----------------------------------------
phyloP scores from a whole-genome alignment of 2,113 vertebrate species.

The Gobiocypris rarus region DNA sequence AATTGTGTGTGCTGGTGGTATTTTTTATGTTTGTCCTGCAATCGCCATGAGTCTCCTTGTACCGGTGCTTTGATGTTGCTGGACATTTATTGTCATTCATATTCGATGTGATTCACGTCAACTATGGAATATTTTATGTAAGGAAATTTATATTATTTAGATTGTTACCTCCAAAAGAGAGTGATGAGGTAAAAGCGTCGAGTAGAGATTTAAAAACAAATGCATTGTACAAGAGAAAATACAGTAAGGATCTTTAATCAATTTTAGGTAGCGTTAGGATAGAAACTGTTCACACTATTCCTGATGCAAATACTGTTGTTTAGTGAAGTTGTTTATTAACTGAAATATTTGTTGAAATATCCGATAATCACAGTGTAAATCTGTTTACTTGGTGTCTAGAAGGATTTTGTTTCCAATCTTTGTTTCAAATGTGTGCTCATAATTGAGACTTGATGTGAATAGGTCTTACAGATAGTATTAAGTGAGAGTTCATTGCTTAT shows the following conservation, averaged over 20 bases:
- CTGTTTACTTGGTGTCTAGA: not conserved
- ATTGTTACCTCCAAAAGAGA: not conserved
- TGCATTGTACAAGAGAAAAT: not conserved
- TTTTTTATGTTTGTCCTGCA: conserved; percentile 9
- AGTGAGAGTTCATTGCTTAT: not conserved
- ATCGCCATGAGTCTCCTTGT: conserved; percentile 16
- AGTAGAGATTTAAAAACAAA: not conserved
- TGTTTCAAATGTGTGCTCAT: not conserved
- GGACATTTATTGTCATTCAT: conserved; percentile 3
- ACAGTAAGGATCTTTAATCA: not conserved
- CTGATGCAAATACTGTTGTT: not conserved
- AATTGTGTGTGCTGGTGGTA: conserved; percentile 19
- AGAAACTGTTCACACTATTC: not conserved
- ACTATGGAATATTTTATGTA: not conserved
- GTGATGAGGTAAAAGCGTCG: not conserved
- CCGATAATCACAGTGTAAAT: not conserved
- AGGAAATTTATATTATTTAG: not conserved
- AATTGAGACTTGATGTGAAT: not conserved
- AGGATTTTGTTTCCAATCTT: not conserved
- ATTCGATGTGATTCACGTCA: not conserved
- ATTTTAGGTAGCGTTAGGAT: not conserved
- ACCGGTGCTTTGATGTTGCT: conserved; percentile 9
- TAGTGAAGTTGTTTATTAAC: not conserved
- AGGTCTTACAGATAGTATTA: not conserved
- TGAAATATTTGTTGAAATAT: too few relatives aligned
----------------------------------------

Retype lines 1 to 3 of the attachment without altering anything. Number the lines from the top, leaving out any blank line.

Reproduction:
phyloP scores from a whole-genome alignment of 2,113 vertebrate species.

The Gobiocypris rarus region DNA sequence AATTGTGTGTGCTGGTGGTATTTTTTATGTTTGTCCTGCAATCGCCATGAGTCTCCTTGTACCGGTGCTTTGATGTTGCTGGACATTTATTGTCATTCATATTCGATGTGATTCACGTCAACTATGGAATATTTTATGTAAGGAAATTTATATTATTTAGATTGTTACCTCCAAAAGAGAGTGATGAGGTAAAAGCGTCGAGTAGAGATTTAAAAACAAATGCATTGTACAAGAGAAAATACAGTAAGGATCTTTAATCAATTTTAGGTAGCGTTAGGATAGAAACTGTTCACACTATTCCTGATGCAAATACTGTTGTTTAGTGAAGTTGTTTATTAACTGAAATATTTGTTGAAATATCCGATAATCACAGTGTAAATCTGTTTACTTGGTGTCTAGAAGGATTTTGTTTCCAATCTTTGTTTCAAATGTGTGCTCATAATTGAGACTTGATGTGAATAGGTCTTACAGATAGTATTAAGTGAGAGTTCATTGCTTAT shows the following conservation, averaged over 20 bases:
- CTGTTTACTTGGTGTCTAGA: not conserved